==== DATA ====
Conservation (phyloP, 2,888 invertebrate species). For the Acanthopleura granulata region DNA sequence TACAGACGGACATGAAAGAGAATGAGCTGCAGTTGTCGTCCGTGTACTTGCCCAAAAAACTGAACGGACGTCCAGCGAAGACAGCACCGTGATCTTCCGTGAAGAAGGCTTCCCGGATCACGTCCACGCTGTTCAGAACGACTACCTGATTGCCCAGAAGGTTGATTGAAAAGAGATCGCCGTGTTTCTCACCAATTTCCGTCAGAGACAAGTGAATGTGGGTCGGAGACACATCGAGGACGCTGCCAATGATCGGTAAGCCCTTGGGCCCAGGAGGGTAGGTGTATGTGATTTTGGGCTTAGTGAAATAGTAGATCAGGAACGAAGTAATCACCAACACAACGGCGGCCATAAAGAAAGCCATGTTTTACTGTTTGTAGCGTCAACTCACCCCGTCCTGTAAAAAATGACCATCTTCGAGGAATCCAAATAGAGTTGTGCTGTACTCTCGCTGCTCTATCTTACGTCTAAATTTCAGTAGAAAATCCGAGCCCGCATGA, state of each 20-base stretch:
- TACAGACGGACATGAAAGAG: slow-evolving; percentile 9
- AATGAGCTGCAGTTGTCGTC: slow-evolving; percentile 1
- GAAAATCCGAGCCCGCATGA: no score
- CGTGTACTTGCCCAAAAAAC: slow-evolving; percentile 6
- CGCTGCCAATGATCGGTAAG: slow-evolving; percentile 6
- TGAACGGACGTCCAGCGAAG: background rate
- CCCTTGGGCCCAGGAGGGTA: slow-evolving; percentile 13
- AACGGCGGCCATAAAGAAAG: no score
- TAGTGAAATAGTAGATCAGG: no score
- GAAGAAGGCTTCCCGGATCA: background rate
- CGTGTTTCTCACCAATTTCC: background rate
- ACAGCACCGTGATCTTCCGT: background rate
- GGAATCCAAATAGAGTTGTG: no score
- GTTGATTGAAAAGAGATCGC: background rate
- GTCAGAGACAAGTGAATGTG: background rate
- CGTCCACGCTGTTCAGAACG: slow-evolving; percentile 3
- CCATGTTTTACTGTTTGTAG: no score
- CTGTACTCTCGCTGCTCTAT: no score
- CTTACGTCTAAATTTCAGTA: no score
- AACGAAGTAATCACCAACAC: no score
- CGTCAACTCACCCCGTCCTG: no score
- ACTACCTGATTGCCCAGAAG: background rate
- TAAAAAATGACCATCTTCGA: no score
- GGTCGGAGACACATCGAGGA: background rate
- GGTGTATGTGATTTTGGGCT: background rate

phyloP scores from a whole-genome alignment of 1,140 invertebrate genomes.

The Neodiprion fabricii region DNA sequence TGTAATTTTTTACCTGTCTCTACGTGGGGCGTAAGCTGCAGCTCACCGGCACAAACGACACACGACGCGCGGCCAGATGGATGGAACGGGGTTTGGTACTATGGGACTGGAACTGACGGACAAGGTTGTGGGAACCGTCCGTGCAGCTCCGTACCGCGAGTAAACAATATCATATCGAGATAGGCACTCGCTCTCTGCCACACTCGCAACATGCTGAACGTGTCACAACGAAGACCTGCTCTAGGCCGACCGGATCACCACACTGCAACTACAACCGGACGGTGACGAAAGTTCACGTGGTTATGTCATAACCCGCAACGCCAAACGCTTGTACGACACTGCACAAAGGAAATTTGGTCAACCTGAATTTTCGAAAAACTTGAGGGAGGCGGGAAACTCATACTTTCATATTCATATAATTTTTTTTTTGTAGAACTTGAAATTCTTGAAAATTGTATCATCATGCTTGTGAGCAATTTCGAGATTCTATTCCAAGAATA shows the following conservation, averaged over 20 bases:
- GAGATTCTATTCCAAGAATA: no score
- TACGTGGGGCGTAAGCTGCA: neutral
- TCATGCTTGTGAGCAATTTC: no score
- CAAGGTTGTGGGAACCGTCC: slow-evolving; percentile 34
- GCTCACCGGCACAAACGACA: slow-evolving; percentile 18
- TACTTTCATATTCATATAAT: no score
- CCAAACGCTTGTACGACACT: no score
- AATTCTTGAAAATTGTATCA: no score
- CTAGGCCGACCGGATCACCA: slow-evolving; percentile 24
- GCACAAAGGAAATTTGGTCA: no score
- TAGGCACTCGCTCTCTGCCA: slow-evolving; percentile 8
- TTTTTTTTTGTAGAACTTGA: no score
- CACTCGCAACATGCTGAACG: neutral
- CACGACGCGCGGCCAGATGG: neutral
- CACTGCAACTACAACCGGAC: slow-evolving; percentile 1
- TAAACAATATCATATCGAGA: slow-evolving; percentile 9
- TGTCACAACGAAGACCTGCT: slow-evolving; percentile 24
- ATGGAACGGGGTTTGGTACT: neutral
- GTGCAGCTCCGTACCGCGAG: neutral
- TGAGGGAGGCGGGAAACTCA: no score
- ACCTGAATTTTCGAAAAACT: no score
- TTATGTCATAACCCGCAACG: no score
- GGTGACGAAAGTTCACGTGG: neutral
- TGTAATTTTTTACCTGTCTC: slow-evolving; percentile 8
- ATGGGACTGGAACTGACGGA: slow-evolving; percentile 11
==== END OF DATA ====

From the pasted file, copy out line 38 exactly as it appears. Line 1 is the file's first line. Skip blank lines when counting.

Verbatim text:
- GCACAAAGGAAATTTGGTCA: no score